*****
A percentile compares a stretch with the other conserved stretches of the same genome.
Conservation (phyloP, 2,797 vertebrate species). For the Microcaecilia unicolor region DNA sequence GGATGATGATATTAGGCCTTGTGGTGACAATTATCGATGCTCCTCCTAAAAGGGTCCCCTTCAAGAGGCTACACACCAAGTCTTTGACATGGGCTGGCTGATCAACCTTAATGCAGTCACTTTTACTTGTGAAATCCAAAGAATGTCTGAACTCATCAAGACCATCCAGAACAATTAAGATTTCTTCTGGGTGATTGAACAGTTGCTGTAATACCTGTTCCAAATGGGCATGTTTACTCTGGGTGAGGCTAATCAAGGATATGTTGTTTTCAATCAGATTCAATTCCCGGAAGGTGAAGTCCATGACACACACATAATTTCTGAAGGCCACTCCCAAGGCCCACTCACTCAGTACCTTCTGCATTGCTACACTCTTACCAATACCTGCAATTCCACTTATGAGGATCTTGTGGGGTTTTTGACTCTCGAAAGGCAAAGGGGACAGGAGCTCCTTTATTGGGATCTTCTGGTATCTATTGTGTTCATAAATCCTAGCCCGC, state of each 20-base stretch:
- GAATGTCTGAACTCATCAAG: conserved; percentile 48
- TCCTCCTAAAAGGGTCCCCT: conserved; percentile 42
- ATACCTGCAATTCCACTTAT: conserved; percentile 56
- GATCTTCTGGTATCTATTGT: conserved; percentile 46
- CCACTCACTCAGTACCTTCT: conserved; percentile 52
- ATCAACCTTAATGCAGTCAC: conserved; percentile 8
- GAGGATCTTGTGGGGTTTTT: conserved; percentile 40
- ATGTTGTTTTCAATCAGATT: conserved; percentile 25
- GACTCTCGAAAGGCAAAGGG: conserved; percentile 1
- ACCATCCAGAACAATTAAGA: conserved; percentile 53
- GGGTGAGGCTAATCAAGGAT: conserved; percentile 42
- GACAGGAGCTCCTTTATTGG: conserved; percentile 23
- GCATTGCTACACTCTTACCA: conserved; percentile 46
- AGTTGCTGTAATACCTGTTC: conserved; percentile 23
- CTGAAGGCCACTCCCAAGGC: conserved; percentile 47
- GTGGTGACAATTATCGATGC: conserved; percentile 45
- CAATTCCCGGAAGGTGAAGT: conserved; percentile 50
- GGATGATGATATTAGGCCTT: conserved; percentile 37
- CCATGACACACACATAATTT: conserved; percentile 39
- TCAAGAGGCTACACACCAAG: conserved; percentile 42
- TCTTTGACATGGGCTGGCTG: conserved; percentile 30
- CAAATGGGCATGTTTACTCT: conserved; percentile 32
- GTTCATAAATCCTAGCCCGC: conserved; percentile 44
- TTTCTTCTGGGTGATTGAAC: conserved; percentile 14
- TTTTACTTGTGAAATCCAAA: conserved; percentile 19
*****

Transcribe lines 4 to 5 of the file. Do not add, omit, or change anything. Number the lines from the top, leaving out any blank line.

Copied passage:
- TCCTCCTAAAAGGGTCCCCT: conserved; percentile 42
- ATACCTGCAATTCCACTTAT: conserved; percentile 56